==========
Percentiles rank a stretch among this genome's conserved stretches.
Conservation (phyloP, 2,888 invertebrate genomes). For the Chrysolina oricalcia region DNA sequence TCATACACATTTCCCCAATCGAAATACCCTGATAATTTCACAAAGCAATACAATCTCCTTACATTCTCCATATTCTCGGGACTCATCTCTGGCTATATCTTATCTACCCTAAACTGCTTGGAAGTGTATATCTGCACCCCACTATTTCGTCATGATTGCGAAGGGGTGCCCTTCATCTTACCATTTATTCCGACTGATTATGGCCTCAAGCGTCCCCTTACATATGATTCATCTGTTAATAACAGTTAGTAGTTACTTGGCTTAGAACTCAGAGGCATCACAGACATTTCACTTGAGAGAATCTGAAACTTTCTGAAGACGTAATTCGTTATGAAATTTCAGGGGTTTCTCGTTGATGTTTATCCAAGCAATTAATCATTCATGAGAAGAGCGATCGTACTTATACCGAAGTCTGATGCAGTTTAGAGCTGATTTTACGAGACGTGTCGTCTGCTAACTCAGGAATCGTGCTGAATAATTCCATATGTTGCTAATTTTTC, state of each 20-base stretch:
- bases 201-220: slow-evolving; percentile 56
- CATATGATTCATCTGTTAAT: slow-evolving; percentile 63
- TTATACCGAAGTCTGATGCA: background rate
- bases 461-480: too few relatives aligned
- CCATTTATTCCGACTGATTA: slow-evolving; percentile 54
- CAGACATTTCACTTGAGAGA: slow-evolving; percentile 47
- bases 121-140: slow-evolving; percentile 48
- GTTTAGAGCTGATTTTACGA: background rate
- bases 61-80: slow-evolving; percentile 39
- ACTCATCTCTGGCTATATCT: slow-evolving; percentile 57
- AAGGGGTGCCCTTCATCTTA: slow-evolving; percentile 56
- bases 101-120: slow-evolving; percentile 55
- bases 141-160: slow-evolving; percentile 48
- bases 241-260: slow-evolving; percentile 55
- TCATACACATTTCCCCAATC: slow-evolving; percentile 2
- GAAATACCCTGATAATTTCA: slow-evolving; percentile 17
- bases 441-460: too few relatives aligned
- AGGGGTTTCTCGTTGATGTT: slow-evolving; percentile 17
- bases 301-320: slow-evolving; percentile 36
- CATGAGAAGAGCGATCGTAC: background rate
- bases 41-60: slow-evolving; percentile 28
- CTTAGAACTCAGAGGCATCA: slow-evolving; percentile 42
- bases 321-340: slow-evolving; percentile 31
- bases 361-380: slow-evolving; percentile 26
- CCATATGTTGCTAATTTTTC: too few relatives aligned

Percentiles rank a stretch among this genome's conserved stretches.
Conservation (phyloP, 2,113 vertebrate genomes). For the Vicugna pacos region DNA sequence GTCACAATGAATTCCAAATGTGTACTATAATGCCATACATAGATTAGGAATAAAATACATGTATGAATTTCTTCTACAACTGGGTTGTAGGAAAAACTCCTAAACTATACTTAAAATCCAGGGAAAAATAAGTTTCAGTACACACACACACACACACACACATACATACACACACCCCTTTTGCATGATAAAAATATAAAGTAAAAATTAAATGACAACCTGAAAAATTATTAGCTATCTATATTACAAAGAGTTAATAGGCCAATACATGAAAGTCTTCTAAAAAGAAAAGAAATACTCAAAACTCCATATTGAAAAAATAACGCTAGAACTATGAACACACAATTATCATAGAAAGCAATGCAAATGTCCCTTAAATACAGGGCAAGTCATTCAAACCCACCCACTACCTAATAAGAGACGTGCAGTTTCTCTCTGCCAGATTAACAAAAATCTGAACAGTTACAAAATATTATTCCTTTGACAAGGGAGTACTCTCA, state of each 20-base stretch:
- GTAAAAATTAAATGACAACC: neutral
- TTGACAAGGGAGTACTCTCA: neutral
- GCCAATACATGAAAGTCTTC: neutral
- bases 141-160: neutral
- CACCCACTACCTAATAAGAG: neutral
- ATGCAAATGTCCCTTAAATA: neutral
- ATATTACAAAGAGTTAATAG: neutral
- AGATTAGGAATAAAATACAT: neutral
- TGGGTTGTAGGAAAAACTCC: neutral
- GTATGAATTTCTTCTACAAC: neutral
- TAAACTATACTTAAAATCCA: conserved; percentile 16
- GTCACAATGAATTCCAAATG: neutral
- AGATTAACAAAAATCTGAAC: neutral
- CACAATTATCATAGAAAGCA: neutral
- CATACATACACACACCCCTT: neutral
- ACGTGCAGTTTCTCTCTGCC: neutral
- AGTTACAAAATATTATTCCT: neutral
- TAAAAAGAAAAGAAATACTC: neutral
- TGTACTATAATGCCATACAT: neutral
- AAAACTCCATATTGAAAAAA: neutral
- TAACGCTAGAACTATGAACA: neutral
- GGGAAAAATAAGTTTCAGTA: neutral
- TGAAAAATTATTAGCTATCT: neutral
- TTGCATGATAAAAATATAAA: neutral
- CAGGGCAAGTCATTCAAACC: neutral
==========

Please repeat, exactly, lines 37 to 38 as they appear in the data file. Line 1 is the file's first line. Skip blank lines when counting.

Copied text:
- AGATTAGGAATAAAATACAT: neutral
- TGGGTTGTAGGAAAAACTCC: neutral